Bowden, 'Noles find relief in ACC title game
On the verge of being relegated to a minor bowl, Bobby Bowden and FSU rediscovered some of that Seminole magic and clinched a place in the BCS.
JACKSONVILLE, Fla. -- Wait until Congress hears about this. Just as the folks on Capitol Hill decided to hold hearings to look into the BCS, there was Florida State quarterback Drew Weatherford biting an orange, through the peel and all, and sucking up the juice. And there was safety Kenny Ingram walking around with a handful of oranges and just passing them around. And there was Bobby Bowden on stage accepting an invitation to the FedEx Orange Bowl after winning the inaugural ACC championship game.
FSU was supposed to be heading to Boise. Or some other non-January bowl for the first time since 1990. Instead, after tomahawk-chopping No. 5 Virginia Tech 27-22 on Saturday night, the 'Noles are making their eighth postseason trip to the Orange Bowl.
No one did. The Seminoles were unranked for the first time since November 2001. This was supposed to be the Hokies' time. Led by uber-QB Marcus Vick and the nation's best defense, this game was supposed to be a mere formality for Virginia Tech. It would mark the changing of the guard and make maroon, not scarlet, the conference color of choice.
The Seminoles? They were coming into the game with a three-game losing streak, their first since 1983. They scored a grand total of 36 points in those losses and had FSU faithful questioning Bowden. Even the smart guys in Vegas -- who have labeled the 'Noles a double-digit underdog just 10 times in Bowden's 40 years -- tagged the 'Noles as 14-point dogs, the third highest spread against FSU.
"We didn't pay attention to all the negativity," Weatherford said. "This shuts everyone up. It shows how much character the coaching staff and the players have. We never let any of that other stuff bother us."
Instead, FSU just went old-school. The defense swarmed and slowed the unstoppable Vick. It made plays on special teams, like Willie Reid's 83-yard punt return. It played consistent offense, but added a few big plays in the mix. It played, well, like Florida State.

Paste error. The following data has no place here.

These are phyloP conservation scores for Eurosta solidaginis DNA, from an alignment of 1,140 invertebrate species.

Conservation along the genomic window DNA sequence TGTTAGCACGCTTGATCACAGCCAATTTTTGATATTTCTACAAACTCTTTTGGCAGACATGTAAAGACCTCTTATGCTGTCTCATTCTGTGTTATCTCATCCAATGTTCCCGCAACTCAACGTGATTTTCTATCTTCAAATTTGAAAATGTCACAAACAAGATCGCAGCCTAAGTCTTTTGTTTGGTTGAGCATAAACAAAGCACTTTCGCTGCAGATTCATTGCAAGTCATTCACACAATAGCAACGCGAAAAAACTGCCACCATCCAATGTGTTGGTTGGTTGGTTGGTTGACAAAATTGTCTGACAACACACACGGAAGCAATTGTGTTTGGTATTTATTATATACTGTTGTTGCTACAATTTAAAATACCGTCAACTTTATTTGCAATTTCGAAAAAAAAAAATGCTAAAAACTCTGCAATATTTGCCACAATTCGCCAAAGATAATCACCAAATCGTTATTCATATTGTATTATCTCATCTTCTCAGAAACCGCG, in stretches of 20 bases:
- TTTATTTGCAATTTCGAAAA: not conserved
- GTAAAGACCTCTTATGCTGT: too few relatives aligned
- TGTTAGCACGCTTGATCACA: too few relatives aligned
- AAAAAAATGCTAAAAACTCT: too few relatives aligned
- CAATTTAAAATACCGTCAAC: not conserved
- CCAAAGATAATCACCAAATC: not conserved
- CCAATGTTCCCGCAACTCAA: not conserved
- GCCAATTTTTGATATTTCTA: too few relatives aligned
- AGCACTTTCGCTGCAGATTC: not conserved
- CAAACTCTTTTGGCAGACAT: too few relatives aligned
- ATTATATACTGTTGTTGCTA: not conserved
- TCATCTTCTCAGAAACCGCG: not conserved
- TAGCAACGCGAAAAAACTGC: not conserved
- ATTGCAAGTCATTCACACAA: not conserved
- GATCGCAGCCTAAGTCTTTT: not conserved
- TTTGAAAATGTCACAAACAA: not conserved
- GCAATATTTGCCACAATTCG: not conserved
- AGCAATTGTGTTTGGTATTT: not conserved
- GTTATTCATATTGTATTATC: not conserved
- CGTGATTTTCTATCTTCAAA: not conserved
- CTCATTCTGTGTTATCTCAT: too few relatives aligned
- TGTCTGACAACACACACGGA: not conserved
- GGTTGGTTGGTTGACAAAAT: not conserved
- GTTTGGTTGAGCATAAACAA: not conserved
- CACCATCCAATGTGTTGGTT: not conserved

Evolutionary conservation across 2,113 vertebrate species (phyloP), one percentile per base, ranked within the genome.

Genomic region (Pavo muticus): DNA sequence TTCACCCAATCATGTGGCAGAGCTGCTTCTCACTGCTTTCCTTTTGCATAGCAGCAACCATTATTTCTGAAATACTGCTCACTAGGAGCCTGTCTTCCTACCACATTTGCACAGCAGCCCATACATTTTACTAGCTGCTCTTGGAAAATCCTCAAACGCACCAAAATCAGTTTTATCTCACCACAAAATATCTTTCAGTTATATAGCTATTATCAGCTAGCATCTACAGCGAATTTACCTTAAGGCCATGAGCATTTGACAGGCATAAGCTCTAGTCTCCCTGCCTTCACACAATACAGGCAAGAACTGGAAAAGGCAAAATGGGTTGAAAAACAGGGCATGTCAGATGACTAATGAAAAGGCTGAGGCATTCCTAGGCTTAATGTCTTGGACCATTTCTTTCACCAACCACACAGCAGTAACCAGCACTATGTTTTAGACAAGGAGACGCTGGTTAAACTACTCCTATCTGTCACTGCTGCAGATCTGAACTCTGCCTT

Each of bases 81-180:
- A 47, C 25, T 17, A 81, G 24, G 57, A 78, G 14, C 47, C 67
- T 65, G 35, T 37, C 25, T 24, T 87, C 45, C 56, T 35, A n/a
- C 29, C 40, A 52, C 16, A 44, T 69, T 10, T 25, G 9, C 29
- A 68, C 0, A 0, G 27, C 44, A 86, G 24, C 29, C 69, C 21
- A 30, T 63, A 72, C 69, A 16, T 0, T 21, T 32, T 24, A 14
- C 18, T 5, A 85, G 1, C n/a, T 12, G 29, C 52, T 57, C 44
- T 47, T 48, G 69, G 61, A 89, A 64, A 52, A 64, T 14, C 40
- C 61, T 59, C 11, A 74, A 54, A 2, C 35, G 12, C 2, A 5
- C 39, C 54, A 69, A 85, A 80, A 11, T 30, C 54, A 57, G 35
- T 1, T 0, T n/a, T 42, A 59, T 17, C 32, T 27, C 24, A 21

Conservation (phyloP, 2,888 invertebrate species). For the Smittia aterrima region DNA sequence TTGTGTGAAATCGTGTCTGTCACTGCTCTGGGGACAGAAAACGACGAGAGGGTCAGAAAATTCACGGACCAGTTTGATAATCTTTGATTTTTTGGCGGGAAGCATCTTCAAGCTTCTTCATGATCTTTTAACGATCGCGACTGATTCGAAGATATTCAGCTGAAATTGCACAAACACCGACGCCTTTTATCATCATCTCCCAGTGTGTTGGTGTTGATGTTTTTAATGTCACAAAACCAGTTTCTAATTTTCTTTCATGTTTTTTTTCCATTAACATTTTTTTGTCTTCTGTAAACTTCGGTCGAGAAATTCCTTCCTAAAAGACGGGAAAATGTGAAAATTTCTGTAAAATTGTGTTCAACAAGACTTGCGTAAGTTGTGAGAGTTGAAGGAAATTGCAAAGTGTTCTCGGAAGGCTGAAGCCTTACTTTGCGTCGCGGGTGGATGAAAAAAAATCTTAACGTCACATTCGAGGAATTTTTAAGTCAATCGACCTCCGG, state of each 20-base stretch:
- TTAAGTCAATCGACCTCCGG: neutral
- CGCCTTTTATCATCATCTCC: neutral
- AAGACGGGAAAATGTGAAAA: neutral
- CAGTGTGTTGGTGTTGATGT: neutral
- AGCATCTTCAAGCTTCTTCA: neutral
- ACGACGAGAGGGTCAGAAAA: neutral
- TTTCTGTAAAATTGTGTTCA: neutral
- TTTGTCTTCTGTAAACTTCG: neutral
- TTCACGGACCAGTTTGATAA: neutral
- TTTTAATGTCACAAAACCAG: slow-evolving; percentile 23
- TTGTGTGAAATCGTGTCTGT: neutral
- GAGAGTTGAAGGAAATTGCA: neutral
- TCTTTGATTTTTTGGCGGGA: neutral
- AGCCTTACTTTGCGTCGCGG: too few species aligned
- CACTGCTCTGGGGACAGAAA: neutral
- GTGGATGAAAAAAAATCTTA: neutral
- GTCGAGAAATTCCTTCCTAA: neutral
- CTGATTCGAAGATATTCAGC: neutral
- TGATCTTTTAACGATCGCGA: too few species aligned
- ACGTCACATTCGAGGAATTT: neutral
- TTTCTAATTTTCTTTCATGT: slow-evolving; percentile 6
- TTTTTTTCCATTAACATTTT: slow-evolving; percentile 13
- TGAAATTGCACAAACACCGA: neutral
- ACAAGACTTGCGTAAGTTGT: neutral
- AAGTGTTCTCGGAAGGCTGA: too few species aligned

"This shows Florida State is back," said FSU tackle Mario Henderson. "It's back like when Deion Sanders was here, like when we won two national titles and played in four straight. This proves we're no pushover."
But in the strangest way, the struggles may have been one of the best things to happen to the Seminoles. On their way to becoming Florida State once again, they discovered what they needed to do to get there.
"Maybe we thought the Florida State name would get us a win," said linebacker A.J. Nicholson of the Seminoles' losing streak. "Now I feel like we're on track. Back to the glory days. There's always work to be done, but things are falling into place."
Things like getting healthy. Like executing. Like remembering this is a team that was all but using pacifiers instead of mouthpieces for much of the season. Henderson was quick to point out that suddenly the same plays that looked so bad during the three-game losing streak looked so good against Virginia Tech. And linebacker A.J. Nicholson noted there are no freshmen anymore. After going through a whole season, youth is no longer an excuse.
"People just don't know what's going on. They think if we don't score, score, score, that someone needs to be fired. There's so much more to it than that," Henderson said. "It's real simple, we execute, we score. If we stay together and focus as a team, we can do great things."
Like win the ACC. Again. Like go to a BCS bowl. Again. And the Seminoles will clean out Renegade's stable with a toothbrush before apologizing for making the BCS with four losses.
Let Congress figure out the rest of the BCS. Florida State is just fine with the way things are right now.
"We're back to being Florida State," said Reid. "We got the hats. We got the T-shirts. We're going to the BCS. We're back where we need to be. Back where we deserve to be."
Joe Wojciechowski has covered college football for national publications since 1998.
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